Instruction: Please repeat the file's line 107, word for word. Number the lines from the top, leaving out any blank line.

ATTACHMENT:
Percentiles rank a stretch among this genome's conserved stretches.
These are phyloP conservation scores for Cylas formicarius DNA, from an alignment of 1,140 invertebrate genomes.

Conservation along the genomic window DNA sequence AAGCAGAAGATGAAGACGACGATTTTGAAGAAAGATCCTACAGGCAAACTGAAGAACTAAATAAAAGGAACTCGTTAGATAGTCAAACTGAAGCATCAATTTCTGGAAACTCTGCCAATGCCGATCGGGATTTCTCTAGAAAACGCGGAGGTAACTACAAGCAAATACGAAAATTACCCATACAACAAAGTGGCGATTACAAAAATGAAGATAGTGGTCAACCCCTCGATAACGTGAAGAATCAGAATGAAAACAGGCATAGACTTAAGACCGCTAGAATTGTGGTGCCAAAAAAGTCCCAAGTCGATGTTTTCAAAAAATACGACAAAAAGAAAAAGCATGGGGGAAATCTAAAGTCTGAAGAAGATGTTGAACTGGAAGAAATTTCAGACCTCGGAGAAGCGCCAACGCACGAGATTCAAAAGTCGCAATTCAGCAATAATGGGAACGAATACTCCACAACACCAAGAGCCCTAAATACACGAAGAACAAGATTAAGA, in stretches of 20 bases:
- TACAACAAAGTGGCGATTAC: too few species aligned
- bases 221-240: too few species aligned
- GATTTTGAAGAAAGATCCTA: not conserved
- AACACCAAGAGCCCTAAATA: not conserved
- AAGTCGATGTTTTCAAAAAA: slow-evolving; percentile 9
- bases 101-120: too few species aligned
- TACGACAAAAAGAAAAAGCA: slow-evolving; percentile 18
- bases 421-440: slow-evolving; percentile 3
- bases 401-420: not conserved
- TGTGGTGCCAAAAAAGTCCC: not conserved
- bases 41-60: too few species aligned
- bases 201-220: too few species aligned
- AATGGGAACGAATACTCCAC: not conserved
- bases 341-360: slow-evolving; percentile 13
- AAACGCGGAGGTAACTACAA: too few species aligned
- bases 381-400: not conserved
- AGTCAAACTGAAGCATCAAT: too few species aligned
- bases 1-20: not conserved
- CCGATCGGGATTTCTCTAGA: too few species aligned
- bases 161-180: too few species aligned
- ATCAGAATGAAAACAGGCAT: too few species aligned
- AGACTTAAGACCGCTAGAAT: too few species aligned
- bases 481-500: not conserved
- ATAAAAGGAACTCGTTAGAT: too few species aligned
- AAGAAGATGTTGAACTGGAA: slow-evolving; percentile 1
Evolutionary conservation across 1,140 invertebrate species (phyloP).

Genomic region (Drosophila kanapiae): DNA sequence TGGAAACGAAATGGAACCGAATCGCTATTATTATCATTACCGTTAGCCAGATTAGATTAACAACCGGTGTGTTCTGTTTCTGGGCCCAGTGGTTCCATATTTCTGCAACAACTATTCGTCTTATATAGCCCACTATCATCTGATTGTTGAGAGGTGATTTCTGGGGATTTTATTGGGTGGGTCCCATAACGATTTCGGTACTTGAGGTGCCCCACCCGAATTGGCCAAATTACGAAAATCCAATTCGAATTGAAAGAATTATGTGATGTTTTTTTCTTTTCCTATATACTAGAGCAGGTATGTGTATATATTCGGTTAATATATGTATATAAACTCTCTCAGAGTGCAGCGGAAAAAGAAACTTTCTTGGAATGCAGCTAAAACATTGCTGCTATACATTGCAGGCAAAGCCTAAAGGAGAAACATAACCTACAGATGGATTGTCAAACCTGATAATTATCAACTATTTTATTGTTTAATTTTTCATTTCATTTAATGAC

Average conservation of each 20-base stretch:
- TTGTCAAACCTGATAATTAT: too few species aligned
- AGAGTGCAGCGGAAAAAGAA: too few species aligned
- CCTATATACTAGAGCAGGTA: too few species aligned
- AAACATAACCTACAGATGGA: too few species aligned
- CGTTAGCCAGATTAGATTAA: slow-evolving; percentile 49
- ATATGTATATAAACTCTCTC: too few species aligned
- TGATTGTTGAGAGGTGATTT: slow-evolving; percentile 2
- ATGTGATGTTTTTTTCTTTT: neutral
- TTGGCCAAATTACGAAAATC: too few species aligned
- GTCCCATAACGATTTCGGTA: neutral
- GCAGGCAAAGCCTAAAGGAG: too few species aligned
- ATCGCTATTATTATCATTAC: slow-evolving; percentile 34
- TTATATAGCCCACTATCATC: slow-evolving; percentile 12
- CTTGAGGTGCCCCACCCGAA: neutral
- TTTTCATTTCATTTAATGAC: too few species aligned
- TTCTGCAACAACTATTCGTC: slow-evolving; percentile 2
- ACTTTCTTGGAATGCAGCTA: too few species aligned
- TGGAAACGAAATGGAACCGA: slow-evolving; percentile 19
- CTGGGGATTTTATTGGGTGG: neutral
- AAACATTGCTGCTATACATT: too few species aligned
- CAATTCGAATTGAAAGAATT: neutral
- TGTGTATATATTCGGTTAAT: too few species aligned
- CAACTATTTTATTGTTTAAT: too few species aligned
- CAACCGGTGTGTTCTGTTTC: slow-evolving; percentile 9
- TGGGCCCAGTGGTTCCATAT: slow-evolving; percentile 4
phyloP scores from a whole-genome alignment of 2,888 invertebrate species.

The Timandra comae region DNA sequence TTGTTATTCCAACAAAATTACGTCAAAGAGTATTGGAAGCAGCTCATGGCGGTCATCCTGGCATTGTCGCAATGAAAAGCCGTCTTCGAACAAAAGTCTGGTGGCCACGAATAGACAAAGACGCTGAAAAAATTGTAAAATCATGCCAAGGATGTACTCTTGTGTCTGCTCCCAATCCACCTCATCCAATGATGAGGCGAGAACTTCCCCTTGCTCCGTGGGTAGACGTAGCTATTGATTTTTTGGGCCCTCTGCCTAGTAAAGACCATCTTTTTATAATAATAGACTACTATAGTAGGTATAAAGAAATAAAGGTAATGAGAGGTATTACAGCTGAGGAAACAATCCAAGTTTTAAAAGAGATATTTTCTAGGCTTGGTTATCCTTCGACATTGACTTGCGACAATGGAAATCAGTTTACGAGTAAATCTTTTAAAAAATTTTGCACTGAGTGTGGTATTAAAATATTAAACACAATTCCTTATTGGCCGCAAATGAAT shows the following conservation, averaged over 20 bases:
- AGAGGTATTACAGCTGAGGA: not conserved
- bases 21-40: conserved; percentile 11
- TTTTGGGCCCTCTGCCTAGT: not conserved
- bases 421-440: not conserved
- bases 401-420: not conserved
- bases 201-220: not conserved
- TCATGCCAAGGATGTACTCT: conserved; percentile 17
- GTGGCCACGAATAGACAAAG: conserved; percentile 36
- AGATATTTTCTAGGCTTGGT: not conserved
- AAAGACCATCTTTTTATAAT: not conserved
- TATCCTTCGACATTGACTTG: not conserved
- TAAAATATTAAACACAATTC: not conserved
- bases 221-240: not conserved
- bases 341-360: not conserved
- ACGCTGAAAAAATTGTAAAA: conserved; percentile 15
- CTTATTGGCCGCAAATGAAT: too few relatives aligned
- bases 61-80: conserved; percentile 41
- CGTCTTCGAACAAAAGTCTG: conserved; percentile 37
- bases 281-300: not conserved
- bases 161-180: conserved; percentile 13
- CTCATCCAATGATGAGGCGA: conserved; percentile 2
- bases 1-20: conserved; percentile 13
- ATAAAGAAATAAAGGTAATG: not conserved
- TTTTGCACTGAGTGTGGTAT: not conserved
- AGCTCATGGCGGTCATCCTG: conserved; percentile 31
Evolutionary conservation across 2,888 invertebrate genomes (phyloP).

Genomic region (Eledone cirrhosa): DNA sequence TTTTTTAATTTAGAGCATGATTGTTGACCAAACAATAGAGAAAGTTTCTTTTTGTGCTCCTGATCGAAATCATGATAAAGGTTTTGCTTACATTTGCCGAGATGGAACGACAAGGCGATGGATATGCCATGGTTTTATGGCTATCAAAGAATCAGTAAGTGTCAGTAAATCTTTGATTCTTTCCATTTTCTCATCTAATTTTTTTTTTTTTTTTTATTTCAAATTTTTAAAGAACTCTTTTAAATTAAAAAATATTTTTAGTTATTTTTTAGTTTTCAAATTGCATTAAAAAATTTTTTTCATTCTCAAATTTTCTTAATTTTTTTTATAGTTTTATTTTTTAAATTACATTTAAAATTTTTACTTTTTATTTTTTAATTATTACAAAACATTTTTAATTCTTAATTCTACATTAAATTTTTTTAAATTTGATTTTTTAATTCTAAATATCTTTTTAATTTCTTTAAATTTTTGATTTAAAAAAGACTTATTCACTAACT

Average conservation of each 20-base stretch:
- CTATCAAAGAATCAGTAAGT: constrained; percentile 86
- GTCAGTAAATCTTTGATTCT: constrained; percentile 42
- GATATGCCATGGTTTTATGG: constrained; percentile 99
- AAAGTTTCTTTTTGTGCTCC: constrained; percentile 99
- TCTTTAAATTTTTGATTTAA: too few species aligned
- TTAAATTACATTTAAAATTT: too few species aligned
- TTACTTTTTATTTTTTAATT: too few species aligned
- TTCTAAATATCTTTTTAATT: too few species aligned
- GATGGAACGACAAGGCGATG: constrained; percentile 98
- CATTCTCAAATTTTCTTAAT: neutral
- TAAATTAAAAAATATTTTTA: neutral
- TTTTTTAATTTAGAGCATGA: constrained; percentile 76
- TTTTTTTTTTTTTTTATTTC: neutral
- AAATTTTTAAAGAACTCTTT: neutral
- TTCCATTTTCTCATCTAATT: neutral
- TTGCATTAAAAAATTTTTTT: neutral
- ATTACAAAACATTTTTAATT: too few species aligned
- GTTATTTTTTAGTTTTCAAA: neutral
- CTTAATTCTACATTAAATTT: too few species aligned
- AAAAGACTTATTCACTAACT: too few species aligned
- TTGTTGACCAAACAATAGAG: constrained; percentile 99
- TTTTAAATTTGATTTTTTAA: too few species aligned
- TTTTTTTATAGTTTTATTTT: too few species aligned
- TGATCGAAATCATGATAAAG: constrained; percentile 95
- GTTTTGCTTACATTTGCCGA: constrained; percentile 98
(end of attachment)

- TTGTTGACCAAACAATAGAG: constrained; percentile 99